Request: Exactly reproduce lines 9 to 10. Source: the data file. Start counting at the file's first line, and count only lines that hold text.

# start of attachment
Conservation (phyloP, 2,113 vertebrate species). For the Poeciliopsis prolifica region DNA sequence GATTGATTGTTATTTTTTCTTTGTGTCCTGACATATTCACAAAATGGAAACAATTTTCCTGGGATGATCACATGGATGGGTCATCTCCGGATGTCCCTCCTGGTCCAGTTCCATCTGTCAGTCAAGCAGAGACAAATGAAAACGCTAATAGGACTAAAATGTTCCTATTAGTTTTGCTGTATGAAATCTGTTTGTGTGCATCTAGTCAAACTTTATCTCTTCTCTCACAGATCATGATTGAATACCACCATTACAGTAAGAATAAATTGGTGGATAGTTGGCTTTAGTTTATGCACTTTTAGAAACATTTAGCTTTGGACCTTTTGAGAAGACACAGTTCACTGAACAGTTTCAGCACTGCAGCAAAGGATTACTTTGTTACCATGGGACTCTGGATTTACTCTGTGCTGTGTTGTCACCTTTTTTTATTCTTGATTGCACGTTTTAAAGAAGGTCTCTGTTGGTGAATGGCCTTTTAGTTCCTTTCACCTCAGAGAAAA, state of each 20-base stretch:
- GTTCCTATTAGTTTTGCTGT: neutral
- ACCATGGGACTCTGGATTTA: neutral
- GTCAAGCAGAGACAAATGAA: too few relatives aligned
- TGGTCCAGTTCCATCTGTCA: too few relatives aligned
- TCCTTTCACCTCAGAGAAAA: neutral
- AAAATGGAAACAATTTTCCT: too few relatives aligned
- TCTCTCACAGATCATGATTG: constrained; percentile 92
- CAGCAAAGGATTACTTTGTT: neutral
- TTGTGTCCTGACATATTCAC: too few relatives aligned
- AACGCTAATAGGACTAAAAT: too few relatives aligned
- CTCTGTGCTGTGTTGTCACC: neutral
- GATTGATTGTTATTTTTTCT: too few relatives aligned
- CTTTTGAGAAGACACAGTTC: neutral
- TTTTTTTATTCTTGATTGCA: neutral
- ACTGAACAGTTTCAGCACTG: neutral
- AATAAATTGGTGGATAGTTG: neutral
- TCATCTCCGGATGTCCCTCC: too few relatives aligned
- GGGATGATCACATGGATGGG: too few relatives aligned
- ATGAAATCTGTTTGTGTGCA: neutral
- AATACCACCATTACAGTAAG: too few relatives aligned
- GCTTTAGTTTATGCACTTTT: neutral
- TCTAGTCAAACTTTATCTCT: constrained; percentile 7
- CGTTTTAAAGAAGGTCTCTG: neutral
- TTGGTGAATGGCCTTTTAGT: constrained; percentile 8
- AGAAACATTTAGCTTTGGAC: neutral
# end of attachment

- CAGCAAAGGATTACTTTGTT: neutral
- TTGTGTCCTGACATATTCAC: too few relatives aligned